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Aeropress vs. French Press

The Aeropress and the French press (or coffee press) are both popular coffee makers. The French press was patented in 1929 and it continues to be widely used over 85 years later. Invented in 2005, the Aeropress is much newer but it’s quickly gaining a loyal following.

If you’re trying to decide between these two coffee makers, first know that both make good coffee and you’ll likely be happy with either. Having said that, there are differences between them that may help you make your choice. Here’s a look at those differences.

Body in the Final Cup — French Press

The brewed coffee that the French press and Aeropress produce differ most in body. (The body of coffee is the coffee’s mouthfeel, or how it settles on the tongue.)

Coffee made with a French press has much more body than brews made with the Aeropress do. This is largely because the French press uses a metal screen as a filter, while the Aeropress relies on a paper filter. The metal filter lets tiny particles through so that they end up in the cup. The paper filter catches these particles, or “fines.”

When fines are allowed into a brewed cup of coffee, they increase the cup’s body because they continue to be extracted. Conversely, brewing techniques that don’t allow fines through the filter result in a cleaner cup.

If you’re able to test out a French press and an Aeropress, you’ll see this difference. Make a cup of coffee with each brew method, and take your time to enjoy each cup. Once you’re done drinking, you’ll notice a thin layer of sediment at the bottom of the cup that held the French press coffee. These are the fines, and you won’t see them in the cup that had the Aeropress brew.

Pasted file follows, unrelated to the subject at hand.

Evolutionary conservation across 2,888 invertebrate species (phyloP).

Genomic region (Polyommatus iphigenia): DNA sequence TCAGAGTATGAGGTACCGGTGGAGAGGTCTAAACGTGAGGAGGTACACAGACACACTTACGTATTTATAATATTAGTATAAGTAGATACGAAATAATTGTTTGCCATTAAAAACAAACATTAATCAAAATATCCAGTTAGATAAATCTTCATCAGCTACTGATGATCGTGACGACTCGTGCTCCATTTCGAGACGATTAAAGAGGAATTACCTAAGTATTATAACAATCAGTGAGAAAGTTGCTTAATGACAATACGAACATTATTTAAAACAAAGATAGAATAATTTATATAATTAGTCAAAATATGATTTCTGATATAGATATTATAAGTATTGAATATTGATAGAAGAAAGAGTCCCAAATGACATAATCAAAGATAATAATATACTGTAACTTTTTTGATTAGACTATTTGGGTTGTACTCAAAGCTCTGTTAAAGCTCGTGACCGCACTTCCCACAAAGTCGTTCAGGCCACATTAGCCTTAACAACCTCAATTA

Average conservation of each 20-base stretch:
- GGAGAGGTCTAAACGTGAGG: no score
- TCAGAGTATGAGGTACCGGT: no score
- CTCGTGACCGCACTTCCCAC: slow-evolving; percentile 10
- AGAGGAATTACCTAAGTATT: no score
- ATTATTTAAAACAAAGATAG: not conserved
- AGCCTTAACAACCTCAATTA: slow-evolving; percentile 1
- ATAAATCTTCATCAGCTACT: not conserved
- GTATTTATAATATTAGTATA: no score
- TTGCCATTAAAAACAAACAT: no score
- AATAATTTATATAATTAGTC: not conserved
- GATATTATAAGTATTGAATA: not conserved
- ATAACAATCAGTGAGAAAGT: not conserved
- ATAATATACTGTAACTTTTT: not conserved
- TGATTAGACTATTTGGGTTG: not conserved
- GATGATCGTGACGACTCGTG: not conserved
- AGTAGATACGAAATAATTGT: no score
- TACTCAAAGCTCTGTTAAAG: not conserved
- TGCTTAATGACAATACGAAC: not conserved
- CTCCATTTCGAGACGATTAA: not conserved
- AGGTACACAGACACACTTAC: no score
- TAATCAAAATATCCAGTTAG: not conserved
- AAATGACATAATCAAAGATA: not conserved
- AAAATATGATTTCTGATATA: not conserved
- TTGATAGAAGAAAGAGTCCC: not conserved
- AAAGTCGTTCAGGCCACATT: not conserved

Number of Cups of Coffee Made — Tied

As far as how many cups of coffee you’re able to brew, it’s a tie between the Aeropress and French press.

French presses come in a variety of sizes, ranging from a single cup to 1.75 liters. There may even be some models that are larger, and there are plenty of choices between these two extremes.

Most Aeropress recipes only produce 1, or perhaps 2, cups of coffee. Nevertheless, there’s an easy way to make coffee for more people with the Aeropress. You can use a recipe that produces a strong espresso-like brew and make a few pressings worth of coffee. Each pressing can be put into to a carafe, and then water can be added to create a pot that has a tasty pseudo-americano.

Durability — Tied

The two coffee makers are also tied in the category of durability, although you’ll have to be careful what type of French press you purchase if you’re looking for something that won’t break.

The Aeropress is made of strong, sturdy plastic that won’t break easily when it’s dropped (or smushed into a suitcase).

Many French presses are made from glass, which is obviously much more breakable than the Aeropress’ plastic. There are plenty of plastic and stainless steel French presses on the market, though, and they’re just as durable as the Aeropress.

Ease of Use — French Press

If you’re looking for an easy-to-use coffee maker, the French press is a great choice. It’s not only less complicated than the Aeropress, but it’s easier than almost any other coffee maker. A drip brewer may be the only coffee maker that’s as easy to use, and it’s probably a tie between drip brewers and French presses.

The difference between how easy the French press and Aeropress are to use is reflected in the number of recipes that are available for them. Making coffee with a French press is straightforward and there aren’t many variances. There are lots of recipes, including many intricate ones, for the Aeropress.

Choosing Between the Aeropress and French Press

The Aeropress and French press are two very different coffee makers, but they’re also two excellent coffee makers. If you’re looking for body or easy of use, get a French press. If you want something newer, get the Aeropress. If you can’t decide between the two, get either — or both and have fun with each.

Get Great Coffee

Of course, both coffee makers will only make coffee that’s as good as the beans you use. To get freshly roasted coffee delivered regularly, check out our coffee delivery plans.

Author Scott

Scott is a professional writer for Driftaway Coffee. He worked as a barista for eight years, but today prefers to enjoy his beverages from the other side of the counter. When not drinking Driftaway Coffee, Scott usually has a mug of his own roasted coffee nearby.

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